Protecting Elephants

Ivory trade is the main driver of the current catastrophic levels of elephant poaching. Our groundbreaking investigations have repeatedly documented the extent of the problem. We have identified the transnational criminal groups behind the trafficking of illegal ivory, exposed the corruption that facilitates their work and played a major role in shutting down ivory trade. We continue to work for the closure of all domestic and international markets.

The problem

The African savannah elephant in East and Southern Africa and the African forest elephant in West and Central Africa are in decline across much of their range, primarily due to poaching to feed the ivory trade. Asian elephants are also in serious decline.

Organised transnational criminal syndicates are involved in the ivory trade, fuelling corruption and conflict, and undermining the rule of law. Along with habitat loss and human-elephant conflict over diminishing resources, the ivory trade threatens the survival of these keystone species whose decline will in turn have a serious impact on the future of healthy ecosystems and economies.

  • 2018

    Our long running campaign (in partnership with other NGOs) led to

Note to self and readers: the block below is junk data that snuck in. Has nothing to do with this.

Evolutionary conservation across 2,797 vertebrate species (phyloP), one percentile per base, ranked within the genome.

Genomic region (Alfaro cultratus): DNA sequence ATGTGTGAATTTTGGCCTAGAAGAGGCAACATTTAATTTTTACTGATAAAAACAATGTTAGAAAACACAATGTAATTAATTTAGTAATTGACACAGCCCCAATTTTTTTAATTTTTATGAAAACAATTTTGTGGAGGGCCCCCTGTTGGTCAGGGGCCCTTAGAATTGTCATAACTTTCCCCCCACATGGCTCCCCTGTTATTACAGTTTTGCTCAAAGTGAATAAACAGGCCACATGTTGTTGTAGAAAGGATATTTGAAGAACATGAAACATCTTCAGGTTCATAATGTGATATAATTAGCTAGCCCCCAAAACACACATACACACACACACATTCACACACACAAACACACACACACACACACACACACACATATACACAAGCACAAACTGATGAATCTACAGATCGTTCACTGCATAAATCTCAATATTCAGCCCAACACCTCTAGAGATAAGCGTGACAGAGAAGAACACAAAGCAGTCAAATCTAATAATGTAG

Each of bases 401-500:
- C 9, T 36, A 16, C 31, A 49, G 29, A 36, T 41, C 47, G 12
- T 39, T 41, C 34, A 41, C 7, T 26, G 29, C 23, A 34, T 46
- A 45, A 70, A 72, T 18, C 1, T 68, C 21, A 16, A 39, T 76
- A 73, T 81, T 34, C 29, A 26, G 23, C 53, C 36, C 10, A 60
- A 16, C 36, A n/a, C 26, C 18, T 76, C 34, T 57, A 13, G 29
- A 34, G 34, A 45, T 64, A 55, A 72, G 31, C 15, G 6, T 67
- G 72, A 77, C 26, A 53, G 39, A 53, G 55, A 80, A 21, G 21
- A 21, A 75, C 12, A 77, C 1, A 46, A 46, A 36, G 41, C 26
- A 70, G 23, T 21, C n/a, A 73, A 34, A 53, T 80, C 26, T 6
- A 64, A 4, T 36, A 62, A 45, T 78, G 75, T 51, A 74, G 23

UK ivory ban being introduced
  • 2017

    We produced a best-practice tool in nine different languages

    Supporting enforcement agencies
  • Since 2002

    Our undercover investigators have infiltrated ivory networks leading to

    Enforcement action being taken

Moving forward

Our aim is to reduce the threat posed by the ivory trade to elephant populations. We continue to work towards the closure of domestic and international ivory markets and to advocate for a more effective multi-sectoral response in disrupting the transnational criminal networks and the corruption that facilitate the illegal ivory trade.

Wherever possible, we work with partners at all levels to complement their efforts and provide information, technical capacity and expertise as appropriate.